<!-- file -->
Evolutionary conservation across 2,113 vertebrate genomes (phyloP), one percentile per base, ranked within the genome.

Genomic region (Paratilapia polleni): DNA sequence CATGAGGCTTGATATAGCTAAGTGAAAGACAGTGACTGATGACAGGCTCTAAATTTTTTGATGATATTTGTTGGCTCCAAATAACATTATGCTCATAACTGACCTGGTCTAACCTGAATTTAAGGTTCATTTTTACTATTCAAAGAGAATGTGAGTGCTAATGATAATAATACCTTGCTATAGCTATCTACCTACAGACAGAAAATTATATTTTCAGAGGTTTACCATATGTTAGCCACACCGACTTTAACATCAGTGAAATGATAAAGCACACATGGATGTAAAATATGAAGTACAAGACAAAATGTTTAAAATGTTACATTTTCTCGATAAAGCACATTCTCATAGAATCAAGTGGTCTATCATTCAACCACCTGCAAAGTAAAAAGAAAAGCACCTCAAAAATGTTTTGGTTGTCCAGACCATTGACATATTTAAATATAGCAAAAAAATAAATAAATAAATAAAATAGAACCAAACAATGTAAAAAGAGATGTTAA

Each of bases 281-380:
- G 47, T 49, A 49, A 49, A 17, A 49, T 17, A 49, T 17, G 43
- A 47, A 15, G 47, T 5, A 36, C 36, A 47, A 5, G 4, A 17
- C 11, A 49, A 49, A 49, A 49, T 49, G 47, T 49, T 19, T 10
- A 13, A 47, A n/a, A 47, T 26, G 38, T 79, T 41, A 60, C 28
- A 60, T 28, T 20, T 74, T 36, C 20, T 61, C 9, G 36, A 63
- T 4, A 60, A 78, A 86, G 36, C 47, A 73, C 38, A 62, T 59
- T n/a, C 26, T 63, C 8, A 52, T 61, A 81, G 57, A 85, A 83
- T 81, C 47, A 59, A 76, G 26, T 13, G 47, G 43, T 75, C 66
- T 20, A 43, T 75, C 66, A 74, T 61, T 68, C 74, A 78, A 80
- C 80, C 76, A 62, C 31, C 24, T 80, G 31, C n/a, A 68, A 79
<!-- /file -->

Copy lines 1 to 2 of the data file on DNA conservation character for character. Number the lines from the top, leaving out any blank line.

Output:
Evolutionary conservation across 2,113 vertebrate genomes (phyloP), one percentile per base, ranked within the genome.

Genomic region (Paratilapia polleni): DNA sequence CATGAGGCTTGATATAGCTAAGTGAAAGACAGTGACTGATGACAGGCTCTAAATTTTTTGATGATATTTGTTGGCTCCAAATAACATTATGCTCATAACTGACCTGGTCTAACCTGAATTTAAGGTTCATTTTTACTATTCAAAGAGAATGTGAGTGCTAATGATAATAATACCTTGCTATAGCTATCTACCTACAGACAGAAAATTATATTTTCAGAGGTTTACCATATGTTAGCCACACCGACTTTAACATCAGTGAAATGATAAAGCACACATGGATGTAAAATATGAAGTACAAGACAAAATGTTTAAAATGTTACATTTTCTCGATAAAGCACATTCTCATAGAATCAAGTGGTCTATCATTCAACCACCTGCAAAGTAAAAAGAAAAGCACCTCAAAAATGTTTTGGTTGTCCAGACCATTGACATATTTAAATATAGCAAAAAAATAAATAAATAAATAAAATAGAACCAAACAATGTAAAAAGAGATGTTAA